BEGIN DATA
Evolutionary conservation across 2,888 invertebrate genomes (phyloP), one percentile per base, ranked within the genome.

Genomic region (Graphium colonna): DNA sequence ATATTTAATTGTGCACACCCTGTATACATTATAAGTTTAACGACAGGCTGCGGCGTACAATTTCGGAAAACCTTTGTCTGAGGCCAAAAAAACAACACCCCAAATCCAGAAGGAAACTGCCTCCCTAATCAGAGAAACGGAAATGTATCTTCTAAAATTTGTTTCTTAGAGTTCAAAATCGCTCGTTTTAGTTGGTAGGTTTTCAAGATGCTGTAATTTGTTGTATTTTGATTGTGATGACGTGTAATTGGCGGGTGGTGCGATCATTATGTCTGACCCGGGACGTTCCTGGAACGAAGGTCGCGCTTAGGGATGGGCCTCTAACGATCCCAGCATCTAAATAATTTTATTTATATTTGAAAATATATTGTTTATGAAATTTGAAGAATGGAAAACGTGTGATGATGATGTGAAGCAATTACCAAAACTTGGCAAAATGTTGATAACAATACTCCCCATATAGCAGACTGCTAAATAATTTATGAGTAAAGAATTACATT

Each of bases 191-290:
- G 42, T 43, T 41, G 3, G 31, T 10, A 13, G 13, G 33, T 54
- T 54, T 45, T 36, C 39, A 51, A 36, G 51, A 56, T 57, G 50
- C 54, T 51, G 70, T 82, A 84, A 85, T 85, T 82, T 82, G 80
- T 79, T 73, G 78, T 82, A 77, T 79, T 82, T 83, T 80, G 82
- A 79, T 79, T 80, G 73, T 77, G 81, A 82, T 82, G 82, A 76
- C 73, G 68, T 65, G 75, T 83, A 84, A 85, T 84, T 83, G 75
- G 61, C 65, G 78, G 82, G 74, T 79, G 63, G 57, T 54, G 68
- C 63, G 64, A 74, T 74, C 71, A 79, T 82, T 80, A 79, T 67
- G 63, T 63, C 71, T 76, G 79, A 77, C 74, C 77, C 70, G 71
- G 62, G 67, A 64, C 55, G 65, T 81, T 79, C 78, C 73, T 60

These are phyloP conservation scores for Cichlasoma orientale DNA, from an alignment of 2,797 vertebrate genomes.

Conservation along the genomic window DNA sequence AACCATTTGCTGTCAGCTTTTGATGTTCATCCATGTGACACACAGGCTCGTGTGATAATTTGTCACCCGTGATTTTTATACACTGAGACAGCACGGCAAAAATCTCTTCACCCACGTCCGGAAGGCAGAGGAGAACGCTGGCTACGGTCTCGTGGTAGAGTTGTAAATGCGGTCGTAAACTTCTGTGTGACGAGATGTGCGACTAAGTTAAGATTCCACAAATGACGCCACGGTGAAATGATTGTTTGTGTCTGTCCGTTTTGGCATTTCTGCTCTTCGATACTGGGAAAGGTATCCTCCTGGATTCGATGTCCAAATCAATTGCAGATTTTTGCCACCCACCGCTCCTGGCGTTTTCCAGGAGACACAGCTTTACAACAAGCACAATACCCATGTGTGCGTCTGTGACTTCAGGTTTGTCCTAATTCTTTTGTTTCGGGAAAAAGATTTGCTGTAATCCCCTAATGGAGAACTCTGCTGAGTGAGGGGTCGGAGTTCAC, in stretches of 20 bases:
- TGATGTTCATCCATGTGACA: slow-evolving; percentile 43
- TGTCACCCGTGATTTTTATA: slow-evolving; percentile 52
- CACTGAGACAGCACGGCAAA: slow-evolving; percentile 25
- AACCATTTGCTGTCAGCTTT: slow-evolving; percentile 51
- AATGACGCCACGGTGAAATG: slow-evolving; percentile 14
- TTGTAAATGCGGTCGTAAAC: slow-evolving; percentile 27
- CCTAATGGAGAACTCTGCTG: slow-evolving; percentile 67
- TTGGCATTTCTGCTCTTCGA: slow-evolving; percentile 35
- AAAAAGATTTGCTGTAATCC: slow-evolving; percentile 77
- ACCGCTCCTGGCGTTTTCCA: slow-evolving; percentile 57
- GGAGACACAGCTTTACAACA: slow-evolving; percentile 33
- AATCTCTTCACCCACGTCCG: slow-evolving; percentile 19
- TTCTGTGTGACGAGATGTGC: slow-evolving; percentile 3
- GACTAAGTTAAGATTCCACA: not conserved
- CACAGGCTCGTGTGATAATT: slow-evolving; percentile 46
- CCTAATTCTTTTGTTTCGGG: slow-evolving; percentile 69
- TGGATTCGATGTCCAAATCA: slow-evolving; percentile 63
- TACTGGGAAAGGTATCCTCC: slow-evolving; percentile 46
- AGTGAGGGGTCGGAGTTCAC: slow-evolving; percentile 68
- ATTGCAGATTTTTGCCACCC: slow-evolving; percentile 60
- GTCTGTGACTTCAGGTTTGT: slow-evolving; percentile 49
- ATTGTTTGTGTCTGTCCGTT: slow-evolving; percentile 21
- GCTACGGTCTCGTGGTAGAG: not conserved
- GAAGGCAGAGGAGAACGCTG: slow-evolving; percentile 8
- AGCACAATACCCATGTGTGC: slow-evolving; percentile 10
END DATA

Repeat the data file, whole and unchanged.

Evolutionary conservation across 2,888 invertebrate genomes (phyloP), one percentile per base, ranked within the genome.

Genomic region (Graphium colonna): DNA sequence ATATTTAATTGTGCACACCCTGTATACATTATAAGTTTAACGACAGGCTGCGGCGTACAATTTCGGAAAACCTTTGTCTGAGGCCAAAAAAACAACACCCCAAATCCAGAAGGAAACTGCCTCCCTAATCAGAGAAACGGAAATGTATCTTCTAAAATTTGTTTCTTAGAGTTCAAAATCGCTCGTTTTAGTTGGTAGGTTTTCAAGATGCTGTAATTTGTTGTATTTTGATTGTGATGACGTGTAATTGGCGGGTGGTGCGATCATTATGTCTGACCCGGGACGTTCCTGGAACGAAGGTCGCGCTTAGGGATGGGCCTCTAACGATCCCAGCATCTAAATAATTTTATTTATATTTGAAAATATATTGTTTATGAAATTTGAAGAATGGAAAACGTGTGATGATGATGTGAAGCAATTACCAAAACTTGGCAAAATGTTGATAACAATACTCCCCATATAGCAGACTGCTAAATAATTTATGAGTAAAGAATTACATT

Each of bases 191-290:
- G 42, T 43, T 41, G 3, G 31, T 10, A 13, G 13, G 33, T 54
- T 54, T 45, T 36, C 39, A 51, A 36, G 51, A 56, T 57, G 50
- C 54, T 51, G 70, T 82, A 84, A 85, T 85, T 82, T 82, G 80
- T 79, T 73, G 78, T 82, A 77, T 79, T 82, T 83, T 80, G 82
- A 79, T 79, T 80, G 73, T 77, G 81, A 82, T 82, G 82, A 76
- C 73, G 68, T 65, G 75, T 83, A 84, A 85, T 84, T 83, G 75
- G 61, C 65, G 78, G 82, G 74, T 79, G 63, G 57, T 54, G 68
- C 63, G 64, A 74, T 74, C 71, A 79, T 82, T 80, A 79, T 67
- G 63, T 63, C 71, T 76, G 79, A 77, C 74, C 77, C 70, G 71
- G 62, G 67, A 64, C 55, G 65, T 81, T 79, C 78, C 73, T 60

These are phyloP conservation scores for Cichlasoma orientale DNA, from an alignment of 2,797 vertebrate genomes.

Conservation along the genomic window DNA sequence AACCATTTGCTGTCAGCTTTTGATGTTCATCCATGTGACACACAGGCTCGTGTGATAATTTGTCACCCGTGATTTTTATACACTGAGACAGCACGGCAAAAATCTCTTCACCCACGTCCGGAAGGCAGAGGAGAACGCTGGCTACGGTCTCGTGGTAGAGTTGTAAATGCGGTCGTAAACTTCTGTGTGACGAGATGTGCGACTAAGTTAAGATTCCACAAATGACGCCACGGTGAAATGATTGTTTGTGTCTGTCCGTTTTGGCATTTCTGCTCTTCGATACTGGGAAAGGTATCCTCCTGGATTCGATGTCCAAATCAATTGCAGATTTTTGCCACCCACCGCTCCTGGCGTTTTCCAGGAGACACAGCTTTACAACAAGCACAATACCCATGTGTGCGTCTGTGACTTCAGGTTTGTCCTAATTCTTTTGTTTCGGGAAAAAGATTTGCTGTAATCCCCTAATGGAGAACTCTGCTGAGTGAGGGGTCGGAGTTCAC, in stretches of 20 bases:
- TGATGTTCATCCATGTGACA: slow-evolving; percentile 43
- TGTCACCCGTGATTTTTATA: slow-evolving; percentile 52
- CACTGAGACAGCACGGCAAA: slow-evolving; percentile 25
- AACCATTTGCTGTCAGCTTT: slow-evolving; percentile 51
- AATGACGCCACGGTGAAATG: slow-evolving; percentile 14
- TTGTAAATGCGGTCGTAAAC: slow-evolving; percentile 27
- CCTAATGGAGAACTCTGCTG: slow-evolving; percentile 67
- TTGGCATTTCTGCTCTTCGA: slow-evolving; percentile 35
- AAAAAGATTTGCTGTAATCC: slow-evolving; percentile 77
- ACCGCTCCTGGCGTTTTCCA: slow-evolving; percentile 57
- GGAGACACAGCTTTACAACA: slow-evolving; percentile 33
- AATCTCTTCACCCACGTCCG: slow-evolving; percentile 19
- TTCTGTGTGACGAGATGTGC: slow-evolving; percentile 3
- GACTAAGTTAAGATTCCACA: not conserved
- CACAGGCTCGTGTGATAATT: slow-evolving; percentile 46
- CCTAATTCTTTTGTTTCGGG: slow-evolving; percentile 69
- TGGATTCGATGTCCAAATCA: slow-evolving; percentile 63
- TACTGGGAAAGGTATCCTCC: slow-evolving; percentile 46
- AGTGAGGGGTCGGAGTTCAC: slow-evolving; percentile 68
- ATTGCAGATTTTTGCCACCC: slow-evolving; percentile 60
- GTCTGTGACTTCAGGTTTGT: slow-evolving; percentile 49
- ATTGTTTGTGTCTGTCCGTT: slow-evolving; percentile 21
- GCTACGGTCTCGTGGTAGAG: not conserved
- GAAGGCAGAGGAGAACGCTG: slow-evolving; percentile 8
- AGCACAATACCCATGTGTGC: slow-evolving; percentile 10